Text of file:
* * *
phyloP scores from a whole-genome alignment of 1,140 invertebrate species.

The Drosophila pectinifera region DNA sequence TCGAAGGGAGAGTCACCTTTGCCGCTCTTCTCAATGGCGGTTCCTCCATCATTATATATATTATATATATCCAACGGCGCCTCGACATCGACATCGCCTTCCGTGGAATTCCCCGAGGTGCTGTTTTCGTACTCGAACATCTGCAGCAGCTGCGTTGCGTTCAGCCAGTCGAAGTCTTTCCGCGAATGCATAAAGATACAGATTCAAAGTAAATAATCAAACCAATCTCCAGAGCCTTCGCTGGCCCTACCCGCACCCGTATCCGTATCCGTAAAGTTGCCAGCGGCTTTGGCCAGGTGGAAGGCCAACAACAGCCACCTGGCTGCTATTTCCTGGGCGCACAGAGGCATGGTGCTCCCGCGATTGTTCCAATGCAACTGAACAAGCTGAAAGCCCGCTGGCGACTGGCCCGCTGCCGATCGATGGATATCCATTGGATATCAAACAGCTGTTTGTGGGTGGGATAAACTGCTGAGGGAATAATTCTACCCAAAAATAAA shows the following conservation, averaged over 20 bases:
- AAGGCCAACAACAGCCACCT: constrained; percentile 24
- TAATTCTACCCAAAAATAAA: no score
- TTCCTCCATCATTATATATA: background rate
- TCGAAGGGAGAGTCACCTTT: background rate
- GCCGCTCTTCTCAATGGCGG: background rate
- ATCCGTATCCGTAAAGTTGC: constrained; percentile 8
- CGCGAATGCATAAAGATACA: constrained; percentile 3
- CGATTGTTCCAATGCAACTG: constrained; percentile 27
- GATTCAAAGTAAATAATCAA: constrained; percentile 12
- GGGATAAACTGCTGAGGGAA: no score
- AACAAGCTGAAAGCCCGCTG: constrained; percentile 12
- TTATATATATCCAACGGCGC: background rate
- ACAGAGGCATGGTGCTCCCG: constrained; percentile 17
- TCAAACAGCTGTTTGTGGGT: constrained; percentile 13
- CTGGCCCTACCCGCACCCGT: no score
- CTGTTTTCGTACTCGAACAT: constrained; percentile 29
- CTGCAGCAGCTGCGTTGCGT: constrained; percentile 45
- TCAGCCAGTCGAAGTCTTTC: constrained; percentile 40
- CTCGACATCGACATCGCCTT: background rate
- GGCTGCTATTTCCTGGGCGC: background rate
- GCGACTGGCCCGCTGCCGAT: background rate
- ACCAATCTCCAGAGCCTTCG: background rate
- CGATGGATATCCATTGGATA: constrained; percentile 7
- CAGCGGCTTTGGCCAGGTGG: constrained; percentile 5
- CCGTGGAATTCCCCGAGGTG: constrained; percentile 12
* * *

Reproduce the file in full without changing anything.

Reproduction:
phyloP scores from a whole-genome alignment of 1,140 invertebrate species.

The Drosophila pectinifera region DNA sequence TCGAAGGGAGAGTCACCTTTGCCGCTCTTCTCAATGGCGGTTCCTCCATCATTATATATATTATATATATCCAACGGCGCCTCGACATCGACATCGCCTTCCGTGGAATTCCCCGAGGTGCTGTTTTCGTACTCGAACATCTGCAGCAGCTGCGTTGCGTTCAGCCAGTCGAAGTCTTTCCGCGAATGCATAAAGATACAGATTCAAAGTAAATAATCAAACCAATCTCCAGAGCCTTCGCTGGCCCTACCCGCACCCGTATCCGTATCCGTAAAGTTGCCAGCGGCTTTGGCCAGGTGGAAGGCCAACAACAGCCACCTGGCTGCTATTTCCTGGGCGCACAGAGGCATGGTGCTCCCGCGATTGTTCCAATGCAACTGAACAAGCTGAAAGCCCGCTGGCGACTGGCCCGCTGCCGATCGATGGATATCCATTGGATATCAAACAGCTGTTTGTGGGTGGGATAAACTGCTGAGGGAATAATTCTACCCAAAAATAAA shows the following conservation, averaged over 20 bases:
- AAGGCCAACAACAGCCACCT: constrained; percentile 24
- TAATTCTACCCAAAAATAAA: no score
- TTCCTCCATCATTATATATA: background rate
- TCGAAGGGAGAGTCACCTTT: background rate
- GCCGCTCTTCTCAATGGCGG: background rate
- ATCCGTATCCGTAAAGTTGC: constrained; percentile 8
- CGCGAATGCATAAAGATACA: constrained; percentile 3
- CGATTGTTCCAATGCAACTG: constrained; percentile 27
- GATTCAAAGTAAATAATCAA: constrained; percentile 12
- GGGATAAACTGCTGAGGGAA: no score
- AACAAGCTGAAAGCCCGCTG: constrained; percentile 12
- TTATATATATCCAACGGCGC: background rate
- ACAGAGGCATGGTGCTCCCG: constrained; percentile 17
- TCAAACAGCTGTTTGTGGGT: constrained; percentile 13
- CTGGCCCTACCCGCACCCGT: no score
- CTGTTTTCGTACTCGAACAT: constrained; percentile 29
- CTGCAGCAGCTGCGTTGCGT: constrained; percentile 45
- TCAGCCAGTCGAAGTCTTTC: constrained; percentile 40
- CTCGACATCGACATCGCCTT: background rate
- GGCTGCTATTTCCTGGGCGC: background rate
- GCGACTGGCCCGCTGCCGAT: background rate
- ACCAATCTCCAGAGCCTTCG: background rate
- CGATGGATATCCATTGGATA: constrained; percentile 7
- CAGCGGCTTTGGCCAGGTGG: constrained; percentile 5
- CCGTGGAATTCCCCGAGGTG: constrained; percentile 12